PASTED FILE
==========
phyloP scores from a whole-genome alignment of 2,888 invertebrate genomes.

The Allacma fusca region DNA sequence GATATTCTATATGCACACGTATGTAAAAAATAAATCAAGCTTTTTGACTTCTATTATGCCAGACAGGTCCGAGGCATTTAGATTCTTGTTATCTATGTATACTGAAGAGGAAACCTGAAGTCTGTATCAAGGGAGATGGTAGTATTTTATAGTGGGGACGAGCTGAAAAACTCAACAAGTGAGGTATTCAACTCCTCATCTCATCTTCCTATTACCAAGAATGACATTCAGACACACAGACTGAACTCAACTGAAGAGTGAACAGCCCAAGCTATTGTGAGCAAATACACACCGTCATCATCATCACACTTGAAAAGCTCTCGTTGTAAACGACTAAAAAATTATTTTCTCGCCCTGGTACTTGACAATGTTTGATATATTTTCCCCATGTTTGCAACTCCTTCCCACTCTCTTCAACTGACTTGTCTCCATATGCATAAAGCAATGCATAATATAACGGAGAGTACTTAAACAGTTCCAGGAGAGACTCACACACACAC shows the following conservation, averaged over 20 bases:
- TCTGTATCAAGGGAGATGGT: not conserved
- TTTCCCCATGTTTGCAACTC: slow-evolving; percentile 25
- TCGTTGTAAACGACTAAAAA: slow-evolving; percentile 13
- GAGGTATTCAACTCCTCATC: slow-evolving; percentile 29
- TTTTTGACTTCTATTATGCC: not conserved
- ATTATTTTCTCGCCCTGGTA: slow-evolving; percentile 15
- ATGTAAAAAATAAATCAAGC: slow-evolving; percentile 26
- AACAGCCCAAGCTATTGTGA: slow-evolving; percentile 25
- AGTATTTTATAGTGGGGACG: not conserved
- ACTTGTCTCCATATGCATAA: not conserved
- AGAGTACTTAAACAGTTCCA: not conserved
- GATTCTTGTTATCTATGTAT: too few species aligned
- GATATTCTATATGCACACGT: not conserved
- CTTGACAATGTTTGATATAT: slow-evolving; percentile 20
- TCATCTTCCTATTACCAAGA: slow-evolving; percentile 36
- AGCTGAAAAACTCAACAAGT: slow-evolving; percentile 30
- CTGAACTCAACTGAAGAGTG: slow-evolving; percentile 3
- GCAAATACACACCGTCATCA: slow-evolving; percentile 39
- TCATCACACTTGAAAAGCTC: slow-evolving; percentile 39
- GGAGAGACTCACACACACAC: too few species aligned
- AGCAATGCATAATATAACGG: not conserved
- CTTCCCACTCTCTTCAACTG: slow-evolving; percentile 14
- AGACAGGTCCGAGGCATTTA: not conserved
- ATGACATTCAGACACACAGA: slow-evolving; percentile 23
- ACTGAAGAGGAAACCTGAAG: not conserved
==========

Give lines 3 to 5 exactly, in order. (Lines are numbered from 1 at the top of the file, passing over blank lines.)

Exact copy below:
- TCTGTATCAAGGGAGATGGT: not conserved
- TTTCCCCATGTTTGCAACTC: slow-evolving; percentile 25
- TCGTTGTAAACGACTAAAAA: slow-evolving; percentile 13